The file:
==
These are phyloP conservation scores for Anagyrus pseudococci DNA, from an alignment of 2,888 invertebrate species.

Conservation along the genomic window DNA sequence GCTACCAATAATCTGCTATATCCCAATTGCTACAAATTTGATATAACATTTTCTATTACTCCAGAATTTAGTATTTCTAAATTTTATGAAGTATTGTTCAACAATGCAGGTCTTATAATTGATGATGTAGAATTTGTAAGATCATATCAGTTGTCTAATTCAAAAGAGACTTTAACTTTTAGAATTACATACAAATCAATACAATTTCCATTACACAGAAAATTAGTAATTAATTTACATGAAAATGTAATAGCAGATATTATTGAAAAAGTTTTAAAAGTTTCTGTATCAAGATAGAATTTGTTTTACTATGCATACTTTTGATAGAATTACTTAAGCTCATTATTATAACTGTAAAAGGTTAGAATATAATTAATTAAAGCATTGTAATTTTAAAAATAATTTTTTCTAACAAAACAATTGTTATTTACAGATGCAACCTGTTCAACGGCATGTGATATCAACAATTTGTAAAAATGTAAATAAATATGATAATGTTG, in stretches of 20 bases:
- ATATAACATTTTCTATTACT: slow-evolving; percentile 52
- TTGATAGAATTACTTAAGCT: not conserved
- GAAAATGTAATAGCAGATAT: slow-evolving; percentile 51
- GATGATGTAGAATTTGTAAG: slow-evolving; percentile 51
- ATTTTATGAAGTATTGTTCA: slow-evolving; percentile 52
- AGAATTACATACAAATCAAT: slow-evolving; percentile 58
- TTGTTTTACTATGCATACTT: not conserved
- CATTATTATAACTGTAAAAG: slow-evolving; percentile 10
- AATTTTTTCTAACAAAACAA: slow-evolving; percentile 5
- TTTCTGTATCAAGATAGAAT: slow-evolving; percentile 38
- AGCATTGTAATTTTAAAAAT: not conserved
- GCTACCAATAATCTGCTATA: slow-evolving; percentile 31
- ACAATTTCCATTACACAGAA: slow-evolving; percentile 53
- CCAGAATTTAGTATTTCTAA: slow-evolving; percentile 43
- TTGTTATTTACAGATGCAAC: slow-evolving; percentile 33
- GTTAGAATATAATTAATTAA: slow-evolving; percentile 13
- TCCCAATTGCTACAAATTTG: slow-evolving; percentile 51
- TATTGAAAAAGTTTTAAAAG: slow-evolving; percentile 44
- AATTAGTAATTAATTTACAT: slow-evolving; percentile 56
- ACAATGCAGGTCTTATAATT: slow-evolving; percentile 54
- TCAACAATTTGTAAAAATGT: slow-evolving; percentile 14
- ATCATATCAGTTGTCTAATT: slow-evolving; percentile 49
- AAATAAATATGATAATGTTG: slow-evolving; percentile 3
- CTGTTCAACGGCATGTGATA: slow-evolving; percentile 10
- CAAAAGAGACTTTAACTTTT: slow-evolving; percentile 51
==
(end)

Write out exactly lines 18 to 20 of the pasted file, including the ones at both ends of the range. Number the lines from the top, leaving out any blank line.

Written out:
- GTTAGAATATAATTAATTAA: slow-evolving; percentile 13
- TCCCAATTGCTACAAATTTG: slow-evolving; percentile 51
- TATTGAAAAAGTTTTAAAAG: slow-evolving; percentile 44